With a setlist that covers different moods, a striptease, some audience participation, a fair sprinkling of upstaging, and a large dollop of nostalgia through a prism of parody, A Night At The Musicals is fun all the way.
This feels like a moment; I haven’t been able to do a best of theatre list since 2019 because of ‘you know what’. It’s been huge fun revisiting the plays I’ve seen – nearly 50. And while that total is down on pre-pandemic levels, it was still tricky to narrow down my choices, but here goes.
If you’re looking for a show with a happy ending, We Were Promised Honey! makes it clear from the outset that this isn’t something they’re going to provide. The audience will get to see into their future – from the immediate (a standing ovation seconds after the show) to the very distant (a romantic reunion in several decades’ time) – but it will end the same way for everyone. Sam Ward is the writer and performer of the show, which is in the middle of a limited engagement at the Soho Theatre.
Most impactful in Brown Boys Swim at Soho Theatre is the unexpected ending where the actual stakes are revealed, after have been largely masked by the frivolity of the premise. There’s some brief foreshadowing, but this is glossed over by the boys’ vivacity and focus on impressing their peers so it’s easy to miss.
Hayley McGee’s monologue Age Is A Feeling at the Soho Theatre, narrating an unnamed person’s life, from age 25 through the years after the they die, hones in on key episodes that irrevocably define them and their future, as well as drawing attention to death’s inevitability. As sombre as this piece is, it also adeptly encapsulates moments of joy. As a whole, it’s deeply human and beautifully performed.
Bangers at the Soho Theatre has a fine buzz of the contemporary and a real sympathy for sexual confusion and other experiences such as the loss of a parent.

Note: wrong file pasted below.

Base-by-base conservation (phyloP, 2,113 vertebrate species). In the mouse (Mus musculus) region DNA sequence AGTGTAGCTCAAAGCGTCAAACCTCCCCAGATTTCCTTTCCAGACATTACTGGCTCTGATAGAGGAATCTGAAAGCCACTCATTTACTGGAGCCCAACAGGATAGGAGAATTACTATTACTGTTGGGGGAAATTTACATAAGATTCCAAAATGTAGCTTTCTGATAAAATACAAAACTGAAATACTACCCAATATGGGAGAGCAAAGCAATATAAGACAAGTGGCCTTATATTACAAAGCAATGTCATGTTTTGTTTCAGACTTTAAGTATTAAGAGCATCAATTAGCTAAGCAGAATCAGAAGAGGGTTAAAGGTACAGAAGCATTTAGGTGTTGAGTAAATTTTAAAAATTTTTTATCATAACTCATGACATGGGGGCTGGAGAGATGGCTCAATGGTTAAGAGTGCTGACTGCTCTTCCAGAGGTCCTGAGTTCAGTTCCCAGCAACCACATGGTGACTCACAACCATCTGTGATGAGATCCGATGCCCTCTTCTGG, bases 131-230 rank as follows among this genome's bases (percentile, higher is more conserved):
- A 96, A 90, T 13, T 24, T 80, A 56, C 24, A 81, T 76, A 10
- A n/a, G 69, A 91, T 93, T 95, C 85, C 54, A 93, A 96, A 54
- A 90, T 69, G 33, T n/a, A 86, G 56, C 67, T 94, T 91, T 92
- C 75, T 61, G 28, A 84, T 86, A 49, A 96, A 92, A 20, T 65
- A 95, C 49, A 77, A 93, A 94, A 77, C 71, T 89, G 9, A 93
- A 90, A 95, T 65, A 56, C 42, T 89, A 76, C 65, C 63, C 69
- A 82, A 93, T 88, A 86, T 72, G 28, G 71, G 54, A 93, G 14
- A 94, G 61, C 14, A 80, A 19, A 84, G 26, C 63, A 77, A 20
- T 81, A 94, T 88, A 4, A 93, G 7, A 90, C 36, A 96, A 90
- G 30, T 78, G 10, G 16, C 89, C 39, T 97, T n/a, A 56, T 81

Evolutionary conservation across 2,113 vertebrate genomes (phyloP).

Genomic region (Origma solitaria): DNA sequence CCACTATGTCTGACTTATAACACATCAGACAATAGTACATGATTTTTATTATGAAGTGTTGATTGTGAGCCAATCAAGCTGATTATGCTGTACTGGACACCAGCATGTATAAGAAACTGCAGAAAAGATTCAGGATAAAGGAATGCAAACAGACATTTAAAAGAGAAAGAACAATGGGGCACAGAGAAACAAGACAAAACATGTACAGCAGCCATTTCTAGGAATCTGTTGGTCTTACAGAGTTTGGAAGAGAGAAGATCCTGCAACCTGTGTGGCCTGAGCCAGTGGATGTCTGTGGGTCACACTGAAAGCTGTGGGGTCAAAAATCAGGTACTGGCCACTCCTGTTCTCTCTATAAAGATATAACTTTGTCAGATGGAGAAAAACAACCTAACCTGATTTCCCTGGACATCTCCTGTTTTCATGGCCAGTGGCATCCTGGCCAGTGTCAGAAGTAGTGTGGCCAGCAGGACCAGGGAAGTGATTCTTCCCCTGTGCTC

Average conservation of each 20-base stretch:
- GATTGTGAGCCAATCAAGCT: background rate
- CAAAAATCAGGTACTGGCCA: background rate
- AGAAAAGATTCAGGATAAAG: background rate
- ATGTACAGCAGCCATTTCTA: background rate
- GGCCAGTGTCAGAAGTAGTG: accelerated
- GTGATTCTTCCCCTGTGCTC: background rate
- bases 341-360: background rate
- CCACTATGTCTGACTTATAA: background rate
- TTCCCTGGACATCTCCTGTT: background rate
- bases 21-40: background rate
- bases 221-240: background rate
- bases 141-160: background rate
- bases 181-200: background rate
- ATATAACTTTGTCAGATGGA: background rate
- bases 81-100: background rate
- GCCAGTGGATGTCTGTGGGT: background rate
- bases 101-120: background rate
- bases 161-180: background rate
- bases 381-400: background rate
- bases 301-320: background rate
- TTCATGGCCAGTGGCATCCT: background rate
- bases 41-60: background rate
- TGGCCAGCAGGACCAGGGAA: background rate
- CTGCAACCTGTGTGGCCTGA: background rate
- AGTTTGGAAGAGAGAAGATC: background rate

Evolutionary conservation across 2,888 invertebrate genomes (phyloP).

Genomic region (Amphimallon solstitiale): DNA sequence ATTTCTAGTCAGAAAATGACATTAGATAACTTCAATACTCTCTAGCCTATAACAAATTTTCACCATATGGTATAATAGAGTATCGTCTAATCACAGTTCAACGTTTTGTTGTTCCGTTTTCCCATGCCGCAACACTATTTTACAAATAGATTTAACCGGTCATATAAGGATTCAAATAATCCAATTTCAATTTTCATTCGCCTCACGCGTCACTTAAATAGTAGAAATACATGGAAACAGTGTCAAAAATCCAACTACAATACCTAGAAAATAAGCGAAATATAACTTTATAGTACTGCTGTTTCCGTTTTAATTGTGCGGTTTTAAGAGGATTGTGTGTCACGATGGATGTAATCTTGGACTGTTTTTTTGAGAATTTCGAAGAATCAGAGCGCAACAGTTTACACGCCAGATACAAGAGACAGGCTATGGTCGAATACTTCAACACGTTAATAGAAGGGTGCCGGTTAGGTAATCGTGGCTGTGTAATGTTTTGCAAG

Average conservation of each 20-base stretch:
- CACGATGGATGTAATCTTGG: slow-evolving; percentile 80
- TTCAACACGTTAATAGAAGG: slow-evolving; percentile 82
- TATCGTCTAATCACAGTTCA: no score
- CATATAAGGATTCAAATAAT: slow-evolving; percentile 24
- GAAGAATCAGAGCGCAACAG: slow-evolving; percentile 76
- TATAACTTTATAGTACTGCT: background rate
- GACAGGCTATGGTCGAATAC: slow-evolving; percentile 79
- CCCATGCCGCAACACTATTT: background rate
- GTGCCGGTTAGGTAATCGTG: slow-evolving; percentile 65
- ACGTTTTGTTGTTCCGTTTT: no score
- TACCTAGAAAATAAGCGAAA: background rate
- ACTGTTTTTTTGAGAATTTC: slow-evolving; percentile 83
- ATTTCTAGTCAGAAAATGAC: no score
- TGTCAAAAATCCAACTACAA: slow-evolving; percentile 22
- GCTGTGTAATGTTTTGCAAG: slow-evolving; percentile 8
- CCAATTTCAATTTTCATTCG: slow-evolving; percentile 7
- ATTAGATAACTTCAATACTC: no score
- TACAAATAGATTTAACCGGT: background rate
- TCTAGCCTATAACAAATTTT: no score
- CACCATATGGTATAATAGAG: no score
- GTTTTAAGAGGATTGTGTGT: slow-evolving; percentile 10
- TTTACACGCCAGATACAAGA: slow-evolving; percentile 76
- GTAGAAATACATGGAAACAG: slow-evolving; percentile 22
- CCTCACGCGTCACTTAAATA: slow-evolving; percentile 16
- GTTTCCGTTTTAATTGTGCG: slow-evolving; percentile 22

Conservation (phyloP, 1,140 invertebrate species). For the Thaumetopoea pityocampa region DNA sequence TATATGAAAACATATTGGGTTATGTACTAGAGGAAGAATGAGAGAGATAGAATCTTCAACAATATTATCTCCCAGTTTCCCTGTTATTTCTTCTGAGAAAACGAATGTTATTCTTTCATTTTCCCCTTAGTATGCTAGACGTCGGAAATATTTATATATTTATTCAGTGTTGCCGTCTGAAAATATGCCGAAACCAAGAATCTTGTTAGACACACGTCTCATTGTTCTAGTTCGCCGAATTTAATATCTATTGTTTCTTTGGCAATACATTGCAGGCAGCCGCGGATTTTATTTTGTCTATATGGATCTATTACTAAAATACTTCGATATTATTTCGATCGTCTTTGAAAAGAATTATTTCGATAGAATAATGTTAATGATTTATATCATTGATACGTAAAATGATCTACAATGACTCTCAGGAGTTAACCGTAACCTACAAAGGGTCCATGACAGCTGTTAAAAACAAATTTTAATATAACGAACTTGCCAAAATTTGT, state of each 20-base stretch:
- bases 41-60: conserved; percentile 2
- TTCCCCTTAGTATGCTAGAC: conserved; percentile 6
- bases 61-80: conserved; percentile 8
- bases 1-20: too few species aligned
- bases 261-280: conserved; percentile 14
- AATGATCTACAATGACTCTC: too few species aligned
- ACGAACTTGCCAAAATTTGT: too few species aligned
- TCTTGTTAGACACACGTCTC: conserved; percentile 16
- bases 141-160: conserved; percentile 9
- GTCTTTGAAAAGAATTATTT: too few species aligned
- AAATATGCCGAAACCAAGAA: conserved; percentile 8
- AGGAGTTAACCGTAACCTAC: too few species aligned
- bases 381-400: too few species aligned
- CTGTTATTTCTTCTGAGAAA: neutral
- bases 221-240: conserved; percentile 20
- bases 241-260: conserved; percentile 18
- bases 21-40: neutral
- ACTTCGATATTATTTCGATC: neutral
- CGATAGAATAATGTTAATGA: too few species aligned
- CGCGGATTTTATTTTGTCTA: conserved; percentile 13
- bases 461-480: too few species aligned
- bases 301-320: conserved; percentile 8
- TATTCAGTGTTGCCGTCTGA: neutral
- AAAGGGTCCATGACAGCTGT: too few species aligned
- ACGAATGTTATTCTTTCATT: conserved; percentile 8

The Ministry of Lesbian Affairs at the Soho Theatre is one of those plays that unashamedly bursts off the stage, much like the lesbian choir around which the story revolves.
Feel the love as great staging enlivens this well-written monologue about a cross-generational relationship.
I wouldn’t call myself a Kate Bush fan, one of the shoal of ‘fish people’ who revere her, yet her songs have soundtracked my formative years. So she’s always been there in spirit.
Sarah-Louise Young, a fellow 70s baby with boundless energy, perform…
Just a little bit late… Here’s 10 of my favourite shows, both online and onstage but fully acknowledging that I saw a lot less than usual, I might actually have broken the back of this theatre obsession – it just took a global pandemic to do it…!
Intense, but inconclusive: this powerful new play about black men’s mental health fails to reach a satisfying resolution.
Morgan Lloyd Malcolm’s new play is a raw and physical exploration of how motherhood can be tough, and how some mothers can be failed by the system set up to protect their children.
Following on from the brilliant Emilia, Morgan Lloyd Malcolm’s new play Mum is a powerfully bracing experience at the Soho Theatre.
by Laura Kressly Whilst feeling uncertain and lost may well be something everyone goes through at least at one point in their life, thats no consolation in the moment. Everyone else seems to have purpose, direction and a place, and the sense of not having that can be debilitating. That’s certainly the case for Myah. […]
“I’m afraid of the skin I’m in.” Quick out of the blocks in Soho Theatre’s reopening season is Amanda Wilkin’s Verity Bargate Award-winning debut play, Shedding A Skin. The run has socially distanced seating, but for those who can’t attend in person there will be a live-streamed performance on 15 July.
Jessie Cave’s show Sunrise was recorded in the empty venue in April, but still retains the comedy of a professional mum navigating the thorny paths of a postpartum love life.
This is a timely revival of Herding Cats from the Soho Theatre who have pushed back the barriers to find another new way to innovate.
This is a curious show: announced as a semi-improvised production with audience participation, Open Mic is streamed live from the Soho Theatre’s Cabaret Space.
Charlie Josephine’s Birds and Bees captures teenage awkwardness perfectly, in the shadow of a school sexting scandal.
Richard Blackwood excels in Ryan Calais Cameron’s searing monologue Typical, the weight of its enduring relevance painfully clear.